The Influence of Partisanship, Ideology, and the Law on Redistricting Decisions in the Federal Courts

By McKenzie, Mark Jonathan | Political Research Quarterly, December 2012 | Go to article overview

The Influence of Partisanship, Ideology, and the Law on Redistricting Decisions in the Federal Courts


McKenzie, Mark Jonathan, Political Research Quarterly


Abstract

Redistricting cases offer a unique opportunity to test the effects of partisan favoritism in judging and to investigate when partisanship might influence decision making distinctly from ideology. How partisan are federal judges? In an analysis of federal district court cases from 1981 to 2007, this study finds that federal judges are neither neutral arbiters nor crass partisans. Instead, judging in redistricting cases can best be described in terms of constrained partisanship. When redistricting law is clear, judges eschew decision making that furthers their party's interests. However, where legal precedent is ambiguous, partisan favoritism exacts a strong influence on judicial behavior.

Keywords

Redistricting; judicial decision making; judicial behavior; federal district courts; partisan favoritism

It's a highly political process, and it's really difficult to take the politics out of it in federal court. . . . My impression is that it's difficult to have politically neutral judgments and standards.

-Federal district judge, commenting on redistricting cases to the author (2006)1

The fight over mid-decade redistricting in Texas received wide publicity across the country. After the political fight ended in 2003, a legal battle ensued in federal court. A three-judge federal district court (Session v. Perry 2004) convened to hear the dispute. With these federal judges cognizant of the attention surrounding the case, the majority opinion began its factual recount of events with this caveat: "We decide only the legality of Plan 1374C, not its wisdom. . . . We know it is rough and tumble politics, and we are ever mindful that the judiciary must call the fouls without participating in the game" (Session v. Perry 2004, 451). At the end of the day, this court's decision split two to one. The two Republican judges, while expressing concern about the legislature's choice of action, believed no foul had been committed by the Republican state legislature. The Democratic federal judge voted to strike down what he saw as an unconstitutional plan. On the surface, the Session v. Perry federal court resembles the partisan actions of a state legislature, but the question remains, is the apparently partisan behavior of this panel an aberration, or is it representative of federal courts' decisions in redistricting?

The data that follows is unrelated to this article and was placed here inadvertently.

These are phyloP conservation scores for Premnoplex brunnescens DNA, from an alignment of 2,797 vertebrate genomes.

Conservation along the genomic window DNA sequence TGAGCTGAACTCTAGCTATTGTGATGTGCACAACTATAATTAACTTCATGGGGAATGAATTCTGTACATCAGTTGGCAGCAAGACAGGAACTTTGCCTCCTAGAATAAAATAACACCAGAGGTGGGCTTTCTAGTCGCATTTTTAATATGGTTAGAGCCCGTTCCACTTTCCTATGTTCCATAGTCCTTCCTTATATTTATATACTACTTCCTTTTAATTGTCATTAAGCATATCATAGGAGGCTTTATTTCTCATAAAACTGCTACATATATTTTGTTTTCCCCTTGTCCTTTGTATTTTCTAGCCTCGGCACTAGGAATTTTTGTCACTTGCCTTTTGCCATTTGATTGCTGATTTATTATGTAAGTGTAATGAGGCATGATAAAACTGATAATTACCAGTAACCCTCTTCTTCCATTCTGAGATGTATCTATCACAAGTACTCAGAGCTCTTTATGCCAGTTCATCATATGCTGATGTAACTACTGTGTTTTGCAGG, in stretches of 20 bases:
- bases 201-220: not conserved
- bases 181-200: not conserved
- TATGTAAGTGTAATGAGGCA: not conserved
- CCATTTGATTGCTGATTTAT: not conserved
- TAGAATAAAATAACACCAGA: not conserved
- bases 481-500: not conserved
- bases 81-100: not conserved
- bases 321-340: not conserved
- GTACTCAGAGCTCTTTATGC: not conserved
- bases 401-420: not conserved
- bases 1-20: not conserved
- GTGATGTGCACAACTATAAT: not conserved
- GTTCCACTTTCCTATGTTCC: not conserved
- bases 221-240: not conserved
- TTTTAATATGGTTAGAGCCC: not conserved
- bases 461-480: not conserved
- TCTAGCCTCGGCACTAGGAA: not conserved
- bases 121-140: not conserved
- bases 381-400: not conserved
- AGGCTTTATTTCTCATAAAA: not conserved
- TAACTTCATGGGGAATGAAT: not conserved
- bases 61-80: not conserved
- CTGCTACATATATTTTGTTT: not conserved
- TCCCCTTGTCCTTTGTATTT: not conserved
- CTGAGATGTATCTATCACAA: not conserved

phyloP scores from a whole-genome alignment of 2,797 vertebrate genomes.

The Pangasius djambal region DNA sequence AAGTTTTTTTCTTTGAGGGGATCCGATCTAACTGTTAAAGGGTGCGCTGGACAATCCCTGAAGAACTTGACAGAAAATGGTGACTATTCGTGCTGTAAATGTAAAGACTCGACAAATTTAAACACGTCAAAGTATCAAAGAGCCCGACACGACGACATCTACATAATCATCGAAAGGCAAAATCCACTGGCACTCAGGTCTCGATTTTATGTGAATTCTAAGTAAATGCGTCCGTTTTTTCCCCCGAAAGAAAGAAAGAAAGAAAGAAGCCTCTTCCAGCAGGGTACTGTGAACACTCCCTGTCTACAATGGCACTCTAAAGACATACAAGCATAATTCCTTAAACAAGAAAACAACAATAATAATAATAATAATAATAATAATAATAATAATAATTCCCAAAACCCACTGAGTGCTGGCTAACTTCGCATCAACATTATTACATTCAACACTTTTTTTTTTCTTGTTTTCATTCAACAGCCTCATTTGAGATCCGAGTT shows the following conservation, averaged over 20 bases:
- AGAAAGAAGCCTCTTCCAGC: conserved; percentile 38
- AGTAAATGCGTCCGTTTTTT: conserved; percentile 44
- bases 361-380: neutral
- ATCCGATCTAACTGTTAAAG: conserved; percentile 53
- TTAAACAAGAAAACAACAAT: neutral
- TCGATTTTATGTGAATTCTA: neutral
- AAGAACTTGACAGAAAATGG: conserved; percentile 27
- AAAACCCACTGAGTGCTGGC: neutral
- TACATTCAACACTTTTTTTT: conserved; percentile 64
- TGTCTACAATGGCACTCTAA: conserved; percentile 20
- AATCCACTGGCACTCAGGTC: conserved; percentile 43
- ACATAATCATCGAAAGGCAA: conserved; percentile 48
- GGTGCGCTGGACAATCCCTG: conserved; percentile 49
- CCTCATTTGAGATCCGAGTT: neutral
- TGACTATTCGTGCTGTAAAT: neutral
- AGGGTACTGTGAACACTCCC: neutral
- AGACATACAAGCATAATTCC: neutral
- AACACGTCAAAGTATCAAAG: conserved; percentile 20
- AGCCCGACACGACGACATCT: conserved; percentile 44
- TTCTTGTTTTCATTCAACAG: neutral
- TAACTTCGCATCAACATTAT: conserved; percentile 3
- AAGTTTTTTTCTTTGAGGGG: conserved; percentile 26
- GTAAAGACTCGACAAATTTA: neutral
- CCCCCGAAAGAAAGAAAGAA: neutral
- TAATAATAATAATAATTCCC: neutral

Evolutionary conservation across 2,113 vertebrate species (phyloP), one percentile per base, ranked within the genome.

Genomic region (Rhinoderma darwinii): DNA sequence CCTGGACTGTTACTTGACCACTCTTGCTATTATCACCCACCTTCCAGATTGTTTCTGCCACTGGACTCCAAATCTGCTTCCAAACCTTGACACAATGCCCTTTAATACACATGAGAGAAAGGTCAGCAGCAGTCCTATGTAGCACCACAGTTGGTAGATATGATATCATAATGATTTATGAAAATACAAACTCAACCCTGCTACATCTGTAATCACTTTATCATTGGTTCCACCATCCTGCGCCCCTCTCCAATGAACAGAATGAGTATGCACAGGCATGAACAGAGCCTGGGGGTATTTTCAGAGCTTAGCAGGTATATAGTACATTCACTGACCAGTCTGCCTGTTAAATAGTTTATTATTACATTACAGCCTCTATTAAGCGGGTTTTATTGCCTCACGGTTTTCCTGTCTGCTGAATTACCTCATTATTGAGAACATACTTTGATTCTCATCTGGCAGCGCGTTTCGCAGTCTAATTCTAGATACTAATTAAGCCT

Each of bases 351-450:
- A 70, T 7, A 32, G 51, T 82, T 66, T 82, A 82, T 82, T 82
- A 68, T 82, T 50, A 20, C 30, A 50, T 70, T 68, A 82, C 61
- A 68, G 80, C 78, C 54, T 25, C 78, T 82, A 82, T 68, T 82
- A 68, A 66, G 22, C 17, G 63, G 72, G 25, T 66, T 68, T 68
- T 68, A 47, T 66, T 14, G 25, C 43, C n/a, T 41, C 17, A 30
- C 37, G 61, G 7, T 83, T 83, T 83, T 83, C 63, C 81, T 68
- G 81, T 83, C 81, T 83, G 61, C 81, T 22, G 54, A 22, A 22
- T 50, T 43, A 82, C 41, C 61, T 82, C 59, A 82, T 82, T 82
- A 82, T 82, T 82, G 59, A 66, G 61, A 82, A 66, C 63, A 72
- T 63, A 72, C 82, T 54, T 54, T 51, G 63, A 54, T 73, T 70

Previous researchers looking at this subject have characterized federal judges in redistricting in one of two ways: as either neutral arbiters or partisan maximizers. This study brings new evidence to the question concerning the role of partisanship in judicial decision making by utilizing a data set of three-judge federal trial court redistricting cases spanning three decades, from 1981 to 2007. Contrary to previous research, this study indicates that federal judges act as constrained partisans in redistricting. Indeed, partisanship exacts an important influence on judicial behavior in these cases, particularly when legal precedent provides no clear answers. This partisanship manifests itself through federal judges' tendency to strike down redistricting plans drawn up in a process that was controlled by a different political party from that of the reviewing judge. On the other hand, in cases where redistricting law is unambiguous, the law acts as a constraining influence on judges' partisan inclinations.

This study also examines the important question of how partisan influences can operate distinctly from ideological influences in judging. Because of the uniquely partisan nature of redistricting, partisan influences (favoring one's own political party in a court case) are not always congruent with a judge's ideological perceptions of the law. Building on Lloyd's (1995) findings, this study employs a more nuanced measurement of ideology to separate out partisan favoritism from ideology in judging.

The Consequences of Redistricting and Partisan Judging

Investigating the partisan effects of judicial behavior in redistricting is important because of the legal and political implications such an effect would have for democracy. …

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